We regret to say we are unable to supply this volume at a price that comes close to what IGH offers individuals. Yes, it would be so much easier for you if we could!
Gestalt therapy sees the therapeutic relationship as the occurring, the coming to light of a co-creation between patient and therapist. By means of clinical cases, the author leads the reader on her path of understanding of the Gestalt approach, which is focused on the desire for contact that animates relational unease and on the process that reveals its “music”.
In these ten chapters, the author offers her readers a professional and human maturity developed over the thirty years of passion she has brought to her tireless work for Gestalt therapy in Italy and abroad.
This book greatly adds to Gestalt therapy’s intellectual and spiritual resources (…). I call this attitude clinical humility, an essential condition for the possibility of analytic love or affection that will not collapse, become destructive, or self-destruct. This book embraces with clarity and courage the need for the patient actually to matter emotionally to the therapist. Read on!
(From the Preface by Donna Orange)
But the merits of this book are not limited to showing the interconnections a- mong schools, or to updating Gestalt therapy to contemporary society, studying the technique in depth in various clinical contexts. For me this book has yet a- nother merit: it leads the reader on an adventure that is not only intellectual but also engrossing from the emotional point of view. And this is a central characte- ristic of Gestalt therapy that has always fascinated me.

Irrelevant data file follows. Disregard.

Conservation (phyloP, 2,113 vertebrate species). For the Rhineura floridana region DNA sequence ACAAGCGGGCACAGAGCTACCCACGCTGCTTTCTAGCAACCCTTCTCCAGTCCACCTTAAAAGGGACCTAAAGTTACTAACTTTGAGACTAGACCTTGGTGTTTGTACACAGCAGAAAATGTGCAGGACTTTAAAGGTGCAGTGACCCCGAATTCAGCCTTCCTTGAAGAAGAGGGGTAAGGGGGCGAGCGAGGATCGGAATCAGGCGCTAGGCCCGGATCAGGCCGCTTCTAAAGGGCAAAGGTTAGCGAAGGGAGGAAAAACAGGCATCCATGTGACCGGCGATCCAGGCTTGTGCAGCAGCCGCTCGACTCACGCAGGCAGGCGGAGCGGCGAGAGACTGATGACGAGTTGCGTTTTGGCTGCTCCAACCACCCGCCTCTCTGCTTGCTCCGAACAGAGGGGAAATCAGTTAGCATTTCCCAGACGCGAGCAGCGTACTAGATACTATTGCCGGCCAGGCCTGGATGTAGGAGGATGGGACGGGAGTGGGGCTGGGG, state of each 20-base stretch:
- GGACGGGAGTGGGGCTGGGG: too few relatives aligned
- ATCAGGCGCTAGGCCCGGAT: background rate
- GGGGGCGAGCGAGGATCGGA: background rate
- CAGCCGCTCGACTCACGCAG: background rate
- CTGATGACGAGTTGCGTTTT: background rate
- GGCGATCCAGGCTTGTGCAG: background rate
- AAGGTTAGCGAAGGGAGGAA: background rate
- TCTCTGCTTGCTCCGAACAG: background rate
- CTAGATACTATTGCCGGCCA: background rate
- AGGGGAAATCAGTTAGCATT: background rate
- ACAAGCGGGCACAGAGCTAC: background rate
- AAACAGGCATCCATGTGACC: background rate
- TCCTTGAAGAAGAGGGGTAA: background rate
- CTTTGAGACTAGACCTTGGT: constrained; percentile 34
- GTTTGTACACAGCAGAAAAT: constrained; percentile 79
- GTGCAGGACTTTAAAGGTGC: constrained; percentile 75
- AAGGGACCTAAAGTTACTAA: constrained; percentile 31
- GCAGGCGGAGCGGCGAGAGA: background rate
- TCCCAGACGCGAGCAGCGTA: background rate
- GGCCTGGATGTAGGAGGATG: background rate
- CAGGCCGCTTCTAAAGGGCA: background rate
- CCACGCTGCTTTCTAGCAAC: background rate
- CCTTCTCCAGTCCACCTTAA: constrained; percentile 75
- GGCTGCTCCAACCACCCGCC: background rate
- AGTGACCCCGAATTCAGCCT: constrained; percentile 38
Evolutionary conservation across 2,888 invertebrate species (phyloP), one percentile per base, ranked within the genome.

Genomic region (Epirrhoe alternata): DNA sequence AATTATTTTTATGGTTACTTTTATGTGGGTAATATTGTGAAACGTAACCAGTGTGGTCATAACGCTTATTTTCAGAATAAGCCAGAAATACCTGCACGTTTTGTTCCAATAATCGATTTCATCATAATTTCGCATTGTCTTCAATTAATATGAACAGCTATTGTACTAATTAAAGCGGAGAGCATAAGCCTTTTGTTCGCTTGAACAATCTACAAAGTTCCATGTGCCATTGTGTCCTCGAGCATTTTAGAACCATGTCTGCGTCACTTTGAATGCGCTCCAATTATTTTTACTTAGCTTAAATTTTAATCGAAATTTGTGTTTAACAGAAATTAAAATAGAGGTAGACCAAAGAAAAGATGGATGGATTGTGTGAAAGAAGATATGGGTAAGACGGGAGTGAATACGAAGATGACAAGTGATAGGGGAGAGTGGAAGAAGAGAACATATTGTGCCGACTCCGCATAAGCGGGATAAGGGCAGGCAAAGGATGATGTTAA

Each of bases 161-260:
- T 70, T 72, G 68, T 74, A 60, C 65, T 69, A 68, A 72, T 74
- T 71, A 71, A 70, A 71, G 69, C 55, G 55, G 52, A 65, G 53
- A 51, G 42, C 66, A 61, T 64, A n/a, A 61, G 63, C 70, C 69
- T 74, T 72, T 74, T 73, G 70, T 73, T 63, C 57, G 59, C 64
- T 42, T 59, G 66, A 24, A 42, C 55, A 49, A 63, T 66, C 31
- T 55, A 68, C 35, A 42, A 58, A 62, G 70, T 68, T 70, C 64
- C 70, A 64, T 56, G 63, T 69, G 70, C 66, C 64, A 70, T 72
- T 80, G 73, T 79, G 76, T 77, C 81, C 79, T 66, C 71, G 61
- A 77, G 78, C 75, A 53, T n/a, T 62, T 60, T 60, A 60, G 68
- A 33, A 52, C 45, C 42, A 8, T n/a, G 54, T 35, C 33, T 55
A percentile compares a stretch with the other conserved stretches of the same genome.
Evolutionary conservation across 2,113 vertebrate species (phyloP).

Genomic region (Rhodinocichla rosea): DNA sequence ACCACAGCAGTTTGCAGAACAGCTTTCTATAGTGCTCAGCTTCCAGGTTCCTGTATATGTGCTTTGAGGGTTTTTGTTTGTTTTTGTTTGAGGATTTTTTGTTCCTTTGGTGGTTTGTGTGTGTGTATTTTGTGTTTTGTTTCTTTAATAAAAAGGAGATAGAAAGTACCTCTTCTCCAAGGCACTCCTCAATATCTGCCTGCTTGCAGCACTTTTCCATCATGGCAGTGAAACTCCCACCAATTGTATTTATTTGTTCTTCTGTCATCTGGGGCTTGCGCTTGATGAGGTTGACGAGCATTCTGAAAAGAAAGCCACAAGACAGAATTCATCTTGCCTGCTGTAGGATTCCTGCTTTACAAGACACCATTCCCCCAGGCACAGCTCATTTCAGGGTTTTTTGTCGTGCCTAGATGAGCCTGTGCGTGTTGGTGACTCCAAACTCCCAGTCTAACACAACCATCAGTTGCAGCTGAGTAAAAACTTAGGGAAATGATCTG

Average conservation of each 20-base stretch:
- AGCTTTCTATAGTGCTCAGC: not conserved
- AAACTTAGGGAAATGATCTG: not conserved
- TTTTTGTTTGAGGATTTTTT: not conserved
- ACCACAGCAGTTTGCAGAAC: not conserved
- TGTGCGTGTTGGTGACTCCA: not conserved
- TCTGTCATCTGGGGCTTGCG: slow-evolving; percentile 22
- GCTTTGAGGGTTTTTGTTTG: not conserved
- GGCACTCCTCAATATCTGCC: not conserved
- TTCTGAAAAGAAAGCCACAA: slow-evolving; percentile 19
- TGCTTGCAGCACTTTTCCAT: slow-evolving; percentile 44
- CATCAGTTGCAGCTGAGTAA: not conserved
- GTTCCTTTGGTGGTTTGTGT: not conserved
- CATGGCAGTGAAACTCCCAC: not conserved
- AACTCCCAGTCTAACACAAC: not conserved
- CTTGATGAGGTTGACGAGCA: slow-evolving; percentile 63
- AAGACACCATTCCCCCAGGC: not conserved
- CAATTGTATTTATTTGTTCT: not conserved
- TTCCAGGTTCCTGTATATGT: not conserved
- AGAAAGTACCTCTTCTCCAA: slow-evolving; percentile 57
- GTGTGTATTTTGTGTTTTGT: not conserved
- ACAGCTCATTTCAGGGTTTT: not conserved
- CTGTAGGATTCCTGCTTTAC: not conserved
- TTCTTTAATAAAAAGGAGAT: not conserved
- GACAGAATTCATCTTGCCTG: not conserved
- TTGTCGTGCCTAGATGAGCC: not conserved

(From the Preface by Paolo Migone)
Table of Contents:
Preface, by Donna Orange
Preface to the Italian Edition, by Paolo Migone
1. The Reasons for the Book; 2. Gestalt Creativity: a Resource and a Limit; 3. Development of Social Feeling and Psychotherapy; 4. Intentionality and Contact Boundary: Gestalt Therapy in Post-Modern Society; 5. Psychopathology as Creative Adjustment; 6. The Chapters of the Book; 7. To Conclude…